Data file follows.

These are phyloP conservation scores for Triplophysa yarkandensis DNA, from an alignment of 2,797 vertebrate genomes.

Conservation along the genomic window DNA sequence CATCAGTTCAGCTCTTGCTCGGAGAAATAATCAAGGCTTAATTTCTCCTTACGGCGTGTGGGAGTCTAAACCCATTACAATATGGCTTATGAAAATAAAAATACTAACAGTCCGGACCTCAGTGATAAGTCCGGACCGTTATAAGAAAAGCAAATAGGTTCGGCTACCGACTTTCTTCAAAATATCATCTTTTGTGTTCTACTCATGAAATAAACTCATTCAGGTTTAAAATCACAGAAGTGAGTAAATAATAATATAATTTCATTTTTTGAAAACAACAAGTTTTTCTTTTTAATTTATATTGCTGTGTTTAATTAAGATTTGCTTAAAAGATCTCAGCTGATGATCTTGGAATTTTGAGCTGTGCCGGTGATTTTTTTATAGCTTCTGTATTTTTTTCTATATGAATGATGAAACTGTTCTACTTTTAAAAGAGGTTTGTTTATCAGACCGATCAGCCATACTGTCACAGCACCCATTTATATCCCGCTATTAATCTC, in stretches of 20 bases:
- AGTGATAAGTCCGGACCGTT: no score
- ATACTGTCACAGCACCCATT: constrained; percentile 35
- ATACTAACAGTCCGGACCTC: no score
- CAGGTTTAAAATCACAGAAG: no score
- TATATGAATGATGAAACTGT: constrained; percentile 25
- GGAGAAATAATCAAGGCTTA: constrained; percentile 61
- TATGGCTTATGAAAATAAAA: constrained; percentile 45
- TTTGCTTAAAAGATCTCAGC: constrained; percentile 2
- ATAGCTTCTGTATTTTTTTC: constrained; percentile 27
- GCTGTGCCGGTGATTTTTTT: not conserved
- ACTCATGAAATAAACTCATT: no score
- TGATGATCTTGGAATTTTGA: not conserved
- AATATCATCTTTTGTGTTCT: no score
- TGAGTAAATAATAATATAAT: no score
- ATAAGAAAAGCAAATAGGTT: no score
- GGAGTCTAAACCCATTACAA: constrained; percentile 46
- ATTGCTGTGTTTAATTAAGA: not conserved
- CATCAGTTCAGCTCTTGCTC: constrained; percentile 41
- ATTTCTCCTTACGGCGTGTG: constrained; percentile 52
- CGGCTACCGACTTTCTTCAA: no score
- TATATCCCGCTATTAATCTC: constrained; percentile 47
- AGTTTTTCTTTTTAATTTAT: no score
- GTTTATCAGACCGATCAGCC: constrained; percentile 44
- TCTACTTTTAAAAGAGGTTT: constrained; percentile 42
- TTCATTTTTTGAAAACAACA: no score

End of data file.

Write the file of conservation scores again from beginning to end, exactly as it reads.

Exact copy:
These are phyloP conservation scores for Triplophysa yarkandensis DNA, from an alignment of 2,797 vertebrate genomes.

Conservation along the genomic window DNA sequence CATCAGTTCAGCTCTTGCTCGGAGAAATAATCAAGGCTTAATTTCTCCTTACGGCGTGTGGGAGTCTAAACCCATTACAATATGGCTTATGAAAATAAAAATACTAACAGTCCGGACCTCAGTGATAAGTCCGGACCGTTATAAGAAAAGCAAATAGGTTCGGCTACCGACTTTCTTCAAAATATCATCTTTTGTGTTCTACTCATGAAATAAACTCATTCAGGTTTAAAATCACAGAAGTGAGTAAATAATAATATAATTTCATTTTTTGAAAACAACAAGTTTTTCTTTTTAATTTATATTGCTGTGTTTAATTAAGATTTGCTTAAAAGATCTCAGCTGATGATCTTGGAATTTTGAGCTGTGCCGGTGATTTTTTTATAGCTTCTGTATTTTTTTCTATATGAATGATGAAACTGTTCTACTTTTAAAAGAGGTTTGTTTATCAGACCGATCAGCCATACTGTCACAGCACCCATTTATATCCCGCTATTAATCTC, in stretches of 20 bases:
- AGTGATAAGTCCGGACCGTT: no score
- ATACTGTCACAGCACCCATT: constrained; percentile 35
- ATACTAACAGTCCGGACCTC: no score
- CAGGTTTAAAATCACAGAAG: no score
- TATATGAATGATGAAACTGT: constrained; percentile 25
- GGAGAAATAATCAAGGCTTA: constrained; percentile 61
- TATGGCTTATGAAAATAAAA: constrained; percentile 45
- TTTGCTTAAAAGATCTCAGC: constrained; percentile 2
- ATAGCTTCTGTATTTTTTTC: constrained; percentile 27
- GCTGTGCCGGTGATTTTTTT: not conserved
- ACTCATGAAATAAACTCATT: no score
- TGATGATCTTGGAATTTTGA: not conserved
- AATATCATCTTTTGTGTTCT: no score
- TGAGTAAATAATAATATAAT: no score
- ATAAGAAAAGCAAATAGGTT: no score
- GGAGTCTAAACCCATTACAA: constrained; percentile 46
- ATTGCTGTGTTTAATTAAGA: not conserved
- CATCAGTTCAGCTCTTGCTC: constrained; percentile 41
- ATTTCTCCTTACGGCGTGTG: constrained; percentile 52
- CGGCTACCGACTTTCTTCAA: no score
- TATATCCCGCTATTAATCTC: constrained; percentile 47
- AGTTTTTCTTTTTAATTTAT: no score
- GTTTATCAGACCGATCAGCC: constrained; percentile 44
- TCTACTTTTAAAAGAGGTTT: constrained; percentile 42
- TTCATTTTTTGAAAACAACA: no score